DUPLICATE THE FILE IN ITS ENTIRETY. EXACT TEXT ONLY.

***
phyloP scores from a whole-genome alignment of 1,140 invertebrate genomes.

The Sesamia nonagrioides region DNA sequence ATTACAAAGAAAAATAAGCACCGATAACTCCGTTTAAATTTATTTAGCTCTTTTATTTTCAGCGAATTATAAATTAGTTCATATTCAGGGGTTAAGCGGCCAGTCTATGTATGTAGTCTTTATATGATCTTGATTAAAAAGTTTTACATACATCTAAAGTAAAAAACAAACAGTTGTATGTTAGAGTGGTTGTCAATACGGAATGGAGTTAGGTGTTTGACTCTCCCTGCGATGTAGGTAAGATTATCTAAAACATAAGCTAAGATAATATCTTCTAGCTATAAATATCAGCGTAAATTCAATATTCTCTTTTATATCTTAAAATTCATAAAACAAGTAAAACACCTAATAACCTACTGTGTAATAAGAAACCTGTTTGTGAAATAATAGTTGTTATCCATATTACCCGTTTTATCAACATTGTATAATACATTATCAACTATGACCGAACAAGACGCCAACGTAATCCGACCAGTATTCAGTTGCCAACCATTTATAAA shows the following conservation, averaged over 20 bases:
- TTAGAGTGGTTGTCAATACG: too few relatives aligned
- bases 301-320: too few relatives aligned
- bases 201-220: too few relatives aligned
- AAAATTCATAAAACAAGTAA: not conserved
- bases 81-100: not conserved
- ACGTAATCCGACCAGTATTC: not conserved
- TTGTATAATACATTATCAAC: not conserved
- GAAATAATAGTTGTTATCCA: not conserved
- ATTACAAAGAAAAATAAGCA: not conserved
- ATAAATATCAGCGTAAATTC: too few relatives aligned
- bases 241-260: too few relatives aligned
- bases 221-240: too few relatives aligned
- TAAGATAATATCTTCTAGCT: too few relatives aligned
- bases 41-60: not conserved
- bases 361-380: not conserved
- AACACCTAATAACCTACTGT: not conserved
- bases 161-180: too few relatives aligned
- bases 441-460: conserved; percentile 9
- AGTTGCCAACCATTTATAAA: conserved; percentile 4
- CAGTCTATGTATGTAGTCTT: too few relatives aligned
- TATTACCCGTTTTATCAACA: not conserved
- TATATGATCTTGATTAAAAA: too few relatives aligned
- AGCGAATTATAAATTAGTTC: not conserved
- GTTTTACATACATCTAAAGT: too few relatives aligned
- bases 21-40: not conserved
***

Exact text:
phyloP scores from a whole-genome alignment of 1,140 invertebrate genomes.

The Sesamia nonagrioides region DNA sequence ATTACAAAGAAAAATAAGCACCGATAACTCCGTTTAAATTTATTTAGCTCTTTTATTTTCAGCGAATTATAAATTAGTTCATATTCAGGGGTTAAGCGGCCAGTCTATGTATGTAGTCTTTATATGATCTTGATTAAAAAGTTTTACATACATCTAAAGTAAAAAACAAACAGTTGTATGTTAGAGTGGTTGTCAATACGGAATGGAGTTAGGTGTTTGACTCTCCCTGCGATGTAGGTAAGATTATCTAAAACATAAGCTAAGATAATATCTTCTAGCTATAAATATCAGCGTAAATTCAATATTCTCTTTTATATCTTAAAATTCATAAAACAAGTAAAACACCTAATAACCTACTGTGTAATAAGAAACCTGTTTGTGAAATAATAGTTGTTATCCATATTACCCGTTTTATCAACATTGTATAATACATTATCAACTATGACCGAACAAGACGCCAACGTAATCCGACCAGTATTCAGTTGCCAACCATTTATAAA shows the following conservation, averaged over 20 bases:
- TTAGAGTGGTTGTCAATACG: too few relatives aligned
- bases 301-320: too few relatives aligned
- bases 201-220: too few relatives aligned
- AAAATTCATAAAACAAGTAA: not conserved
- bases 81-100: not conserved
- ACGTAATCCGACCAGTATTC: not conserved
- TTGTATAATACATTATCAAC: not conserved
- GAAATAATAGTTGTTATCCA: not conserved
- ATTACAAAGAAAAATAAGCA: not conserved
- ATAAATATCAGCGTAAATTC: too few relatives aligned
- bases 241-260: too few relatives aligned
- bases 221-240: too few relatives aligned
- TAAGATAATATCTTCTAGCT: too few relatives aligned
- bases 41-60: not conserved
- bases 361-380: not conserved
- AACACCTAATAACCTACTGT: not conserved
- bases 161-180: too few relatives aligned
- bases 441-460: conserved; percentile 9
- AGTTGCCAACCATTTATAAA: conserved; percentile 4
- CAGTCTATGTATGTAGTCTT: too few relatives aligned
- TATTACCCGTTTTATCAACA: not conserved
- TATATGATCTTGATTAAAAA: too few relatives aligned
- AGCGAATTATAAATTAGTTC: not conserved
- GTTTTACATACATCTAAAGT: too few relatives aligned
- bases 21-40: not conserved